Timothy C. Hain, MD Page last modified: March 3, 2019
Kearns-Sayre syndrome (abbreviated KSS) is a disease caused by a deletion in the mitochondrial DNA. It is a "progressive external ophthalmoplegia", or PEO. The "external" in the PEO, means that the pupil continues to react (as it is "internal"), but the eye muscles are paralyzed (the external part). KSS is rare (Chinnery et al., 2004). Ptosis (droopy eyes) is the most common complaint (Tsang et al, 2018)
Another acronym used in these conditions is "CPEO" which stands for chronic progressive external opthalmoplegia.
KSS and PEO are distinct from "bulbar palsies", because KSS and PEO involve the eyes alone, while bulbar palsies involve more muscles in the face.
To account for the variability of KSS, the acronym "CPEO-plus" has been coined, meaning that in addition to the PEO, there may be cerebellar ataxia, pyramidal signs, sensorineural hearing loss, optic atrophy, pigmentary retinopathy, cardiomyopathy, cardiac conduction defects, thyroid disturbance, and diabetes.
KSS is just one of these, and it names the triad of CPEO, pigmentary retinopathy, and an early age of onset (<30).
Early death -- think in the 20's -- mainly occurs due to heart block. (Trivedi et al, 2018)
The essence of diagnosing KSS lies in noting a PEO developing before the age of 20 years of age, with ptosis (droopy eyelids), accompanied by retinitis pigmentosa. KSS may affect either gender. Although mitochondrial disorders are usually inherited from the mother, in KSS, this pattern is generally not found.
In PEO, the eyes don't move under ANY circumstances -- neither voluntarily or reflexively. In PEO, there is no "dolls head reflex". See the movie below for an example.
Supplemental material on the site DVD: Movie of PEO due to Kearns-Sayre syndrome.
Supplemental material on the site DVD: Another Movie of PEO due to mitochondiral myopathy. Muscle biopsy showed COX deficient and ragged red fibers. Courtesy of Dr. Dario Yacovino.
Accompanying the PEO can be cardiac conduction problems (i.e. heart arrythmia), ataxia and cerebellar signs (Vedanarayanan, 2003), deafness (Kokotas et al, 2007), and brainstem disorders (i.e. the CPEO+ mentioned above". Spinal fluid protein may be > 100, but this is a nonspecific sign. There may also be short stature and have deafness.
Regarding eye exams, according to Zhu et al, only about 16% of patients with genetic mitochondrial mutations have pigmentary retinopathy (2018). The pigmentary retinopathy helps with diagnosis, but it usually does not affect visual acuity. PEO was noted in only 8%. Thus, it seems that there are far more people with genetic mutations, than manifest with the classic KSS type picture.
Diabetes is common, particularly in the MELAS subgroup (about 32%, Al-Gadi et al, 2018).
White matter disorders are always present in KSS (Filostito, 2007).
Cyclic vomiting is rarely encountered in KSS (Boles, 2007)
Muscle biopsy in KSS as well as other mitochondrial myopathies shows "ragged red" fibers. This typically involves taking a large "chunk" of muscle, and we don't think this should be pursued lightly.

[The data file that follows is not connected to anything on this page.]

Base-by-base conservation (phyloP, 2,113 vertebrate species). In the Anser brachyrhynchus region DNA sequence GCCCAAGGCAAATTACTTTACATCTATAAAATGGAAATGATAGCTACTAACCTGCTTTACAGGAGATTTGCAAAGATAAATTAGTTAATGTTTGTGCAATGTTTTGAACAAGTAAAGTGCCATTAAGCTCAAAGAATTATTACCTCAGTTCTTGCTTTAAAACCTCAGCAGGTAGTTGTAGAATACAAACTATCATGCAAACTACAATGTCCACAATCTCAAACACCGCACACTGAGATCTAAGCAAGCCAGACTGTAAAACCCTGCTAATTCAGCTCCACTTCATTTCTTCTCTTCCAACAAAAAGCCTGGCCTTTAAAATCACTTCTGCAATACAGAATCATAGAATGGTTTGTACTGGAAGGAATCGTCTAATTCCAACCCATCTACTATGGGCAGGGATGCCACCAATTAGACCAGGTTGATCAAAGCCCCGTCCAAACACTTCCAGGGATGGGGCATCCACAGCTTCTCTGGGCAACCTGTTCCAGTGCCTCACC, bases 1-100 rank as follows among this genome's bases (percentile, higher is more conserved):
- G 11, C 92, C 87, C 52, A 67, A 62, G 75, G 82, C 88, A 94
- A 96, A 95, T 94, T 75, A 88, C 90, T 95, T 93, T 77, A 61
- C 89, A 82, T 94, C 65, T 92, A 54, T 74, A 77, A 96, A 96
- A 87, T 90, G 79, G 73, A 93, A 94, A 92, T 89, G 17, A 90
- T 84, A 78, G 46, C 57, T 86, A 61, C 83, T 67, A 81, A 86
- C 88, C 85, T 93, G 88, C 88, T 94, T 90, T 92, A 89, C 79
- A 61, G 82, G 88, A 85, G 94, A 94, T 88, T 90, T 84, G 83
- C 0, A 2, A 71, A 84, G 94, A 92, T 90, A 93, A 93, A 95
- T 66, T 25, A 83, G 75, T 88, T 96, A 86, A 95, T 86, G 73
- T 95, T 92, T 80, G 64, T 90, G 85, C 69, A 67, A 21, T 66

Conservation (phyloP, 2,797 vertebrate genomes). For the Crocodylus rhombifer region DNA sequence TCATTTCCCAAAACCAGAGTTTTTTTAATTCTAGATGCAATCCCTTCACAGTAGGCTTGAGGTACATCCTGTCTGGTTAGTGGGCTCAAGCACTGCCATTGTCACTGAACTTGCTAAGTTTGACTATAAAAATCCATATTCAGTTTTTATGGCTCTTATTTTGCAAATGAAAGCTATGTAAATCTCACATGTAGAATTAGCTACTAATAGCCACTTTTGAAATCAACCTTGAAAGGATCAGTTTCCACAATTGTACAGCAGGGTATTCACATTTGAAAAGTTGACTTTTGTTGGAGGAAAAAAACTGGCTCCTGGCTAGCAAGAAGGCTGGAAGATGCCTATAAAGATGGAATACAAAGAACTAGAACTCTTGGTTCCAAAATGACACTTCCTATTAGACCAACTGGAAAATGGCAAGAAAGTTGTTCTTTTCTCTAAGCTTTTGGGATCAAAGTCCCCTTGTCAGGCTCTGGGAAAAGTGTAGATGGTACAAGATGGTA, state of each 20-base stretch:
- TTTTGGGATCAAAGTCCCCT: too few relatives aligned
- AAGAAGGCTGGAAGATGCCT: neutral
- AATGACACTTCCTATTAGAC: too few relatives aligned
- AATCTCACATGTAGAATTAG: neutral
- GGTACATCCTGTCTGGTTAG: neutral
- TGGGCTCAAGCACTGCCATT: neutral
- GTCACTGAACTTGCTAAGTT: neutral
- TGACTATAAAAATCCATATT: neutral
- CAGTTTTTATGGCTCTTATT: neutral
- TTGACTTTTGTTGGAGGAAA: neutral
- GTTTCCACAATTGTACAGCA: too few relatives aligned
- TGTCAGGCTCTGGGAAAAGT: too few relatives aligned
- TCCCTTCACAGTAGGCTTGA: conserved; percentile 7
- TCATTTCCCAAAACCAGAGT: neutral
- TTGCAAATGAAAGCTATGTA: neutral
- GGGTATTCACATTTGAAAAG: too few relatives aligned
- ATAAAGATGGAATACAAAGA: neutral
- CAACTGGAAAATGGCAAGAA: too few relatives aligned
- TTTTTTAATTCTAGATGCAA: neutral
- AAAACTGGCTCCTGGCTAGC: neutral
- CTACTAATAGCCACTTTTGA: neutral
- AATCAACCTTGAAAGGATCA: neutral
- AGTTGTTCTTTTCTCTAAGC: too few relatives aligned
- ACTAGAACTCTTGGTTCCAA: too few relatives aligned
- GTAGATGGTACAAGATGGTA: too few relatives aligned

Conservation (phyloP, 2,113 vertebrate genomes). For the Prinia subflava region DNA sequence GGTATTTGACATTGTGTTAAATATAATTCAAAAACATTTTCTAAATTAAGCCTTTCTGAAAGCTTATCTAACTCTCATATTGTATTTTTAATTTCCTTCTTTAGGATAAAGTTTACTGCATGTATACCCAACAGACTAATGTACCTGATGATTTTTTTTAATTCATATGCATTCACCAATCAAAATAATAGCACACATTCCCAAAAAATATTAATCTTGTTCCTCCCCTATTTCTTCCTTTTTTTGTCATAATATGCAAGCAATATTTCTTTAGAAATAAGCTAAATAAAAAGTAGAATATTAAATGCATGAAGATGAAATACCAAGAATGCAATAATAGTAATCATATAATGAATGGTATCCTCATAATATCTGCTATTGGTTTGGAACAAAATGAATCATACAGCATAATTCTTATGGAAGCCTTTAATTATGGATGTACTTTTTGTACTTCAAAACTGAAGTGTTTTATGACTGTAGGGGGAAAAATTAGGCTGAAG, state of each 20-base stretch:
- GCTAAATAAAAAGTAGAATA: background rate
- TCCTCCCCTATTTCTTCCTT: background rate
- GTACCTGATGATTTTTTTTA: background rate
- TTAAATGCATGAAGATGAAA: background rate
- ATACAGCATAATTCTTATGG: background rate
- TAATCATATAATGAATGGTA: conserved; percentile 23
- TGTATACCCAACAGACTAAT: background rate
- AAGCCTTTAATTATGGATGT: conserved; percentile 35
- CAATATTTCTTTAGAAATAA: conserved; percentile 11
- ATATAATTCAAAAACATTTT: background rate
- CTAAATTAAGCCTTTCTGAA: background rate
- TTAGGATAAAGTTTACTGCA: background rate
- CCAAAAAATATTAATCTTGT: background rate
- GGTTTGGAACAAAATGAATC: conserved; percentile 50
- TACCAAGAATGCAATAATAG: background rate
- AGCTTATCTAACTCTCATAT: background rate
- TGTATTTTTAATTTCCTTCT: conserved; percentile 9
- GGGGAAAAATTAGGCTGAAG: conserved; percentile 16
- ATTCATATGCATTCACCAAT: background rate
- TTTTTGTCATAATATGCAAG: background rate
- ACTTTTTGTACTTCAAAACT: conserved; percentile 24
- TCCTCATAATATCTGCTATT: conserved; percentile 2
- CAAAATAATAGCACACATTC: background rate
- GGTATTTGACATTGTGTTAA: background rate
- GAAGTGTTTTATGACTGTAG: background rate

The genetics generally are characterized by a large deletion of variable size within the mitochondrial DNA of skeletal muscle. As mitochondria have their own DNA, and is inherited from the mother, KSS is inherited from the mother. Mitochondrial deletions occur in roughly 1/8000 persons (Chinnery et al., 2004).
Larger deletions of mitochondrial DNA cause more issues such as cerebellar ataxia, heart block for example.
CPEO combined with bilateral optic atrophy suggets a mutation in OPA1, the nueclear gene responsible for most cases of dominant optic atrophy. The combination of CPEO with recurrent stroke like episodes suggests a mutation in the mitochondrial transfer RNA for leucine, most commonly the A3243G mutation, also responsible for MELAS (see below).
Several nuclear and mitochondrial CPEO mutations cause a combination fo CEPO with cerebellar ataxia, including nuclear mutations in POLG1, and a variety of other miscellaneous mutations. (Kung et al, 2017). None of these genetic disorders has a specific treatment, but once they are documented, the expensive search for a cause can stop.
There are a high number of references concerning Kearns-Sayre in the literature (more than 900 in Pubmed as of 2019). Thus it is not for lack of study that KSS has no effective treatment. As is the case for most genetic disorders, at present all we have is supportive treatment. Vigilance is needed regarding the cardic disorders as a pacemaker may be indicated at some point, surgery may be needed to correct eye lid weakness, and hearing aids are commonly used for the hearing loss when it occurs.
One would think that effective treatment would involve inserting in functional genes into mitochondria. This is likely tougher than inserting in functional genes into nuclear DNA, and thus may take quite a long time as genetic medicine is developed.
Several authors (Rodriguez et al 2007, Komura, 2003; Choi et al, 2000) suggested a benefit for nutritional supplements such as creatine or coenzyme-Q. As there are potential adverse health effects of creatine, we suggest that persons with KSS who wish to pursue this treatment do this under supervision of a physician who is familiar with KSS (and there are not very many of these !).
In individuals with heart block, an implantable cardiac device may be suggested (Imamura et al, 2019). This seems rather reasonable to us.